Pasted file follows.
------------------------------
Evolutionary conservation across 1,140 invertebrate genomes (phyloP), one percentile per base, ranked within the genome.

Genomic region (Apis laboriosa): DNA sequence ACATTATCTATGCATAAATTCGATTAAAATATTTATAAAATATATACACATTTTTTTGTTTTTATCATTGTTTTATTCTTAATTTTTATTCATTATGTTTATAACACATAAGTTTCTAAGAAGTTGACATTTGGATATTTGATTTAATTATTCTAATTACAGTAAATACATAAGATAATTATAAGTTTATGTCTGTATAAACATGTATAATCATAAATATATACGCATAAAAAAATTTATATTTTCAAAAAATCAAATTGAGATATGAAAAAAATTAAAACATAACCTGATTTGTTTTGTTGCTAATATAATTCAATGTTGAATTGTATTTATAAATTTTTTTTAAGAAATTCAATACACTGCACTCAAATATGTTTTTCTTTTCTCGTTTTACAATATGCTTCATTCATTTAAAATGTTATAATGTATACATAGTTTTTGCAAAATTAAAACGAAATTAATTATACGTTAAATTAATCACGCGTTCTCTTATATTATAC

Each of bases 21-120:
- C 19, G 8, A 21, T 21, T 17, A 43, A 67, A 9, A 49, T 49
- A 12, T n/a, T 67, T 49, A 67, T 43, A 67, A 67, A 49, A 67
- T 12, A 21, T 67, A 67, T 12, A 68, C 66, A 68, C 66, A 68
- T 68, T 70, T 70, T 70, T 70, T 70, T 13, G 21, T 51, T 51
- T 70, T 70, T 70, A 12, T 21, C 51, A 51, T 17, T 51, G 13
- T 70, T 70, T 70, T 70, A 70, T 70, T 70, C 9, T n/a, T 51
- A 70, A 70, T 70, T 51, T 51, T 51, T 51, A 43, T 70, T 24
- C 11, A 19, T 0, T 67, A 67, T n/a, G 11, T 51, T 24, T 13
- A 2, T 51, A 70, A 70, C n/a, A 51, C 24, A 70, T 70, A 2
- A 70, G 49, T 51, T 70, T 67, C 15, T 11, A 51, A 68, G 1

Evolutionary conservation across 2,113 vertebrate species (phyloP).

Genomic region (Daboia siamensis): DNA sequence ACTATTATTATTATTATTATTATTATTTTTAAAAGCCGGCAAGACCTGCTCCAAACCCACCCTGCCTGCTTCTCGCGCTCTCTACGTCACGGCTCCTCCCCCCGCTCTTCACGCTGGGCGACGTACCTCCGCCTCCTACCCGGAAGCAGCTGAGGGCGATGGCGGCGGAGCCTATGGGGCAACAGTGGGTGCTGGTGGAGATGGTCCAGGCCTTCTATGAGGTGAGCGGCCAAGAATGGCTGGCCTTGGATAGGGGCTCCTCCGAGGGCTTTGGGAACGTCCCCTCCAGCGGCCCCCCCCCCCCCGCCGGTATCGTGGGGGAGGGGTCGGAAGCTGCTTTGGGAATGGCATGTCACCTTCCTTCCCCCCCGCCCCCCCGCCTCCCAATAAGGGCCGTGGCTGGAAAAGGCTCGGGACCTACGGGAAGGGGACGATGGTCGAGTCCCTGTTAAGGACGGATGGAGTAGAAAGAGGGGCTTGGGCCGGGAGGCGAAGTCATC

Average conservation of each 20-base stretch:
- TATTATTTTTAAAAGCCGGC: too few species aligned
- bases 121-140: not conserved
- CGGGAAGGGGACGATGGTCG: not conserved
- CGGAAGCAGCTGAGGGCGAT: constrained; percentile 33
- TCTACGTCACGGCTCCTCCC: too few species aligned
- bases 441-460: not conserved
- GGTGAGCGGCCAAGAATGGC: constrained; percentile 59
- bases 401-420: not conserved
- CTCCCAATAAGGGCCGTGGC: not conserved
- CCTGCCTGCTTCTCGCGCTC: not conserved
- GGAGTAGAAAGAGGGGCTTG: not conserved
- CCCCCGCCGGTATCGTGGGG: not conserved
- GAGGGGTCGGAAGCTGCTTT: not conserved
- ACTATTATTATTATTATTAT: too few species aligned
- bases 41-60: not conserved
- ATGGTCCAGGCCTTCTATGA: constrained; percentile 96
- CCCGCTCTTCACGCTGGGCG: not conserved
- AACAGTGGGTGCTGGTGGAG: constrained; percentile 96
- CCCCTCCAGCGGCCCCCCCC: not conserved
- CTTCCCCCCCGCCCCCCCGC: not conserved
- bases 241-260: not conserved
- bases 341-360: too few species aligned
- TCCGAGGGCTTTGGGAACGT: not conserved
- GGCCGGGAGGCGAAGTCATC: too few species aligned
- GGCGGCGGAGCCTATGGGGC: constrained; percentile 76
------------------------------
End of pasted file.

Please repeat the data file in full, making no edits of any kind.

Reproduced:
Evolutionary conservation across 1,140 invertebrate genomes (phyloP), one percentile per base, ranked within the genome.

Genomic region (Apis laboriosa): DNA sequence ACATTATCTATGCATAAATTCGATTAAAATATTTATAAAATATATACACATTTTTTTGTTTTTATCATTGTTTTATTCTTAATTTTTATTCATTATGTTTATAACACATAAGTTTCTAAGAAGTTGACATTTGGATATTTGATTTAATTATTCTAATTACAGTAAATACATAAGATAATTATAAGTTTATGTCTGTATAAACATGTATAATCATAAATATATACGCATAAAAAAATTTATATTTTCAAAAAATCAAATTGAGATATGAAAAAAATTAAAACATAACCTGATTTGTTTTGTTGCTAATATAATTCAATGTTGAATTGTATTTATAAATTTTTTTTAAGAAATTCAATACACTGCACTCAAATATGTTTTTCTTTTCTCGTTTTACAATATGCTTCATTCATTTAAAATGTTATAATGTATACATAGTTTTTGCAAAATTAAAACGAAATTAATTATACGTTAAATTAATCACGCGTTCTCTTATATTATAC

Each of bases 21-120:
- C 19, G 8, A 21, T 21, T 17, A 43, A 67, A 9, A 49, T 49
- A 12, T n/a, T 67, T 49, A 67, T 43, A 67, A 67, A 49, A 67
- T 12, A 21, T 67, A 67, T 12, A 68, C 66, A 68, C 66, A 68
- T 68, T 70, T 70, T 70, T 70, T 70, T 13, G 21, T 51, T 51
- T 70, T 70, T 70, A 12, T 21, C 51, A 51, T 17, T 51, G 13
- T 70, T 70, T 70, T 70, A 70, T 70, T 70, C 9, T n/a, T 51
- A 70, A 70, T 70, T 51, T 51, T 51, T 51, A 43, T 70, T 24
- C 11, A 19, T 0, T 67, A 67, T n/a, G 11, T 51, T 24, T 13
- A 2, T 51, A 70, A 70, C n/a, A 51, C 24, A 70, T 70, A 2
- A 70, G 49, T 51, T 70, T 67, C 15, T 11, A 51, A 68, G 1

Evolutionary conservation across 2,113 vertebrate species (phyloP).

Genomic region (Daboia siamensis): DNA sequence ACTATTATTATTATTATTATTATTATTTTTAAAAGCCGGCAAGACCTGCTCCAAACCCACCCTGCCTGCTTCTCGCGCTCTCTACGTCACGGCTCCTCCCCCCGCTCTTCACGCTGGGCGACGTACCTCCGCCTCCTACCCGGAAGCAGCTGAGGGCGATGGCGGCGGAGCCTATGGGGCAACAGTGGGTGCTGGTGGAGATGGTCCAGGCCTTCTATGAGGTGAGCGGCCAAGAATGGCTGGCCTTGGATAGGGGCTCCTCCGAGGGCTTTGGGAACGTCCCCTCCAGCGGCCCCCCCCCCCCCGCCGGTATCGTGGGGGAGGGGTCGGAAGCTGCTTTGGGAATGGCATGTCACCTTCCTTCCCCCCCGCCCCCCCGCCTCCCAATAAGGGCCGTGGCTGGAAAAGGCTCGGGACCTACGGGAAGGGGACGATGGTCGAGTCCCTGTTAAGGACGGATGGAGTAGAAAGAGGGGCTTGGGCCGGGAGGCGAAGTCATC

Average conservation of each 20-base stretch:
- TATTATTTTTAAAAGCCGGC: too few species aligned
- bases 121-140: not conserved
- CGGGAAGGGGACGATGGTCG: not conserved
- CGGAAGCAGCTGAGGGCGAT: constrained; percentile 33
- TCTACGTCACGGCTCCTCCC: too few species aligned
- bases 441-460: not conserved
- GGTGAGCGGCCAAGAATGGC: constrained; percentile 59
- bases 401-420: not conserved
- CTCCCAATAAGGGCCGTGGC: not conserved
- CCTGCCTGCTTCTCGCGCTC: not conserved
- GGAGTAGAAAGAGGGGCTTG: not conserved
- CCCCCGCCGGTATCGTGGGG: not conserved
- GAGGGGTCGGAAGCTGCTTT: not conserved
- ACTATTATTATTATTATTAT: too few species aligned
- bases 41-60: not conserved
- ATGGTCCAGGCCTTCTATGA: constrained; percentile 96
- CCCGCTCTTCACGCTGGGCG: not conserved
- AACAGTGGGTGCTGGTGGAG: constrained; percentile 96
- CCCCTCCAGCGGCCCCCCCC: not conserved
- CTTCCCCCCCGCCCCCCCGC: not conserved
- bases 241-260: not conserved
- bases 341-360: too few species aligned
- TCCGAGGGCTTTGGGAACGT: not conserved
- GGCCGGGAGGCGAAGTCATC: too few species aligned
- GGCGGCGGAGCCTATGGGGC: constrained; percentile 76